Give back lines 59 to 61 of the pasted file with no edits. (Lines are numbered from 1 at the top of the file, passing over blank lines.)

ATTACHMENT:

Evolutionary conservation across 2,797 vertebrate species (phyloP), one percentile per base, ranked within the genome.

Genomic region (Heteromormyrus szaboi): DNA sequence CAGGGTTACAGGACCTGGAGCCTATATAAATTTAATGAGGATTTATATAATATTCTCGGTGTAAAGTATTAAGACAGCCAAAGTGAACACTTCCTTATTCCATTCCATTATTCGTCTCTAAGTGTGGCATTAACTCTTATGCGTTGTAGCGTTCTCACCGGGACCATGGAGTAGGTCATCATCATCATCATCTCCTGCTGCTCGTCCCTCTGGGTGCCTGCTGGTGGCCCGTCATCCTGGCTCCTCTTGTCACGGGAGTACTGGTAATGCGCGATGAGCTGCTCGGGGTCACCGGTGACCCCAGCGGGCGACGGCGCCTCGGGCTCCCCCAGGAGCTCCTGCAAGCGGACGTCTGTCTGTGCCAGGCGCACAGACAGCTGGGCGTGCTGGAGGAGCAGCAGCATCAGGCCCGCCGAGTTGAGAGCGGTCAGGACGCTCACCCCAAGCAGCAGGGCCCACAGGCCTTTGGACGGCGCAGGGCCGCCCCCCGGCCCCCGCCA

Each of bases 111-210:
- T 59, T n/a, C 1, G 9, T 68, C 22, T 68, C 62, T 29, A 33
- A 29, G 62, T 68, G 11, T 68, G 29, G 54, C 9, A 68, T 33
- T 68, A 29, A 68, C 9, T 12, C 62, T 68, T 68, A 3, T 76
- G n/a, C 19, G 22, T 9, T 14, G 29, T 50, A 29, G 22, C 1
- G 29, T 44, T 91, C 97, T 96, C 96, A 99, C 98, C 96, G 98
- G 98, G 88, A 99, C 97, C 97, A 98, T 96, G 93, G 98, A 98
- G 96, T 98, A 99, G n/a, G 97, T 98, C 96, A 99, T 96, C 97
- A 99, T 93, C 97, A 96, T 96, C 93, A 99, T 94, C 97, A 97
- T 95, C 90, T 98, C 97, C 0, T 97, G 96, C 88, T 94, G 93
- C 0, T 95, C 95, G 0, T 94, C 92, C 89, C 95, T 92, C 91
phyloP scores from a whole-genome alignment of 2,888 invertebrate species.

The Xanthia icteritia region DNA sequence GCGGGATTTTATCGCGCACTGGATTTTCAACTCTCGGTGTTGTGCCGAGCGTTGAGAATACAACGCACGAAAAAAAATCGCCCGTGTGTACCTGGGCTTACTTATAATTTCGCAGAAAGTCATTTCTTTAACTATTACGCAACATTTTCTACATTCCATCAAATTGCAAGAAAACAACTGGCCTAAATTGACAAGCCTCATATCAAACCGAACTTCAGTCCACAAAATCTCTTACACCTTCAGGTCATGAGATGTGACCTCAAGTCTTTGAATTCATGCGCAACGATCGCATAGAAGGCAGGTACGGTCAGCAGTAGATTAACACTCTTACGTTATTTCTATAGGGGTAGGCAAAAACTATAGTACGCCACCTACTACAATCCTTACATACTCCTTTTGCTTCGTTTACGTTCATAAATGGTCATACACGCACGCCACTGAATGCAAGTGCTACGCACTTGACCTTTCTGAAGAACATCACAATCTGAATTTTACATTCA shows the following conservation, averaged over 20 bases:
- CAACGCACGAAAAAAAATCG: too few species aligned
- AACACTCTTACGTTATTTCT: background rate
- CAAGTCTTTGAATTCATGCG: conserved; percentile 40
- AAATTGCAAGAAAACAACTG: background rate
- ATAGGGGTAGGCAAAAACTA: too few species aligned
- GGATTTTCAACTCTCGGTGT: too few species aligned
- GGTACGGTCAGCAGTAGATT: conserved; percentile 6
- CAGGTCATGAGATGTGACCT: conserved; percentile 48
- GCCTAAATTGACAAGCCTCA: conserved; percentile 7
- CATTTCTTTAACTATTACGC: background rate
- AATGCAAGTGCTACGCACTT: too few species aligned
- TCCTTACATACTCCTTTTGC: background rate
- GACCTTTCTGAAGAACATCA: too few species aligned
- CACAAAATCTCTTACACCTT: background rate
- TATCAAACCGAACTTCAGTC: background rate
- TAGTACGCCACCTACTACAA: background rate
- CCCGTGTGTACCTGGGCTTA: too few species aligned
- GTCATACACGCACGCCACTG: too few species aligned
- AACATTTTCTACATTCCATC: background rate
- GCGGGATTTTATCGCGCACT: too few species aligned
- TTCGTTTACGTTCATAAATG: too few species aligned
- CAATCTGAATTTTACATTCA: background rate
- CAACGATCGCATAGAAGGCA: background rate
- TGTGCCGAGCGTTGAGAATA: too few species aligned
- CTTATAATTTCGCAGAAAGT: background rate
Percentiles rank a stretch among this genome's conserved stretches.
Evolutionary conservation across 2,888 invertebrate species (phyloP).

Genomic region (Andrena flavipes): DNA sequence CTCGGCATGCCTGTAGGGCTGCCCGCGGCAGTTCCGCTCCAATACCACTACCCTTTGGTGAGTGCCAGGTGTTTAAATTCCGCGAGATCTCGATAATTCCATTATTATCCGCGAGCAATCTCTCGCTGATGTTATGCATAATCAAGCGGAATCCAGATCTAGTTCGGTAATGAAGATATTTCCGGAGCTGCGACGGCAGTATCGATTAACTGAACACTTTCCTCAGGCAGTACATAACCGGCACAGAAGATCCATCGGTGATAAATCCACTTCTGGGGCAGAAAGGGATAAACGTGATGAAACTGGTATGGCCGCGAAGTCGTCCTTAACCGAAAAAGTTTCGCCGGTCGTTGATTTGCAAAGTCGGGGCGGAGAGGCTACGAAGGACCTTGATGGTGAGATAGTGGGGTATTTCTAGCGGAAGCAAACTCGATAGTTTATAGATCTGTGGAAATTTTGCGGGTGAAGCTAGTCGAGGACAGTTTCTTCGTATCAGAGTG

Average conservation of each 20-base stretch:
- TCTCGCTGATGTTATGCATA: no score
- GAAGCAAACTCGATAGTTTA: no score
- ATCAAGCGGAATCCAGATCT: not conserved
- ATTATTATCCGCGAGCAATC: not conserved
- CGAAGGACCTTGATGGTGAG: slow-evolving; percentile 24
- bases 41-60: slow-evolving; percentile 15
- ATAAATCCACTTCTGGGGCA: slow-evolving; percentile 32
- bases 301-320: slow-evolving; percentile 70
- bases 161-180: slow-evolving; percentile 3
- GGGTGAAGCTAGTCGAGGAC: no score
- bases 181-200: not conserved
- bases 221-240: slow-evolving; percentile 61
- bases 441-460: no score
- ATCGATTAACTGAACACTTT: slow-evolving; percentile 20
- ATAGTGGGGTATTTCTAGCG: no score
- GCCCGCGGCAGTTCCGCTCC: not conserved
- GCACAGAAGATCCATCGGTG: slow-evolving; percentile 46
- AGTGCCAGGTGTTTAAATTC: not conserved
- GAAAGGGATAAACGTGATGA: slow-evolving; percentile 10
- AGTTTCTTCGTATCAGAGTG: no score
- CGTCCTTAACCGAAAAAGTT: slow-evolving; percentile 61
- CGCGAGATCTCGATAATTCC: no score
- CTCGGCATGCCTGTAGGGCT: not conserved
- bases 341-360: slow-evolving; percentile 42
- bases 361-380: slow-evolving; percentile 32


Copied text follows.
- ATAGTGGGGTATTTCTAGCG: no score
- GCCCGCGGCAGTTCCGCTCC: not conserved
- GCACAGAAGATCCATCGGTG: slow-evolving; percentile 46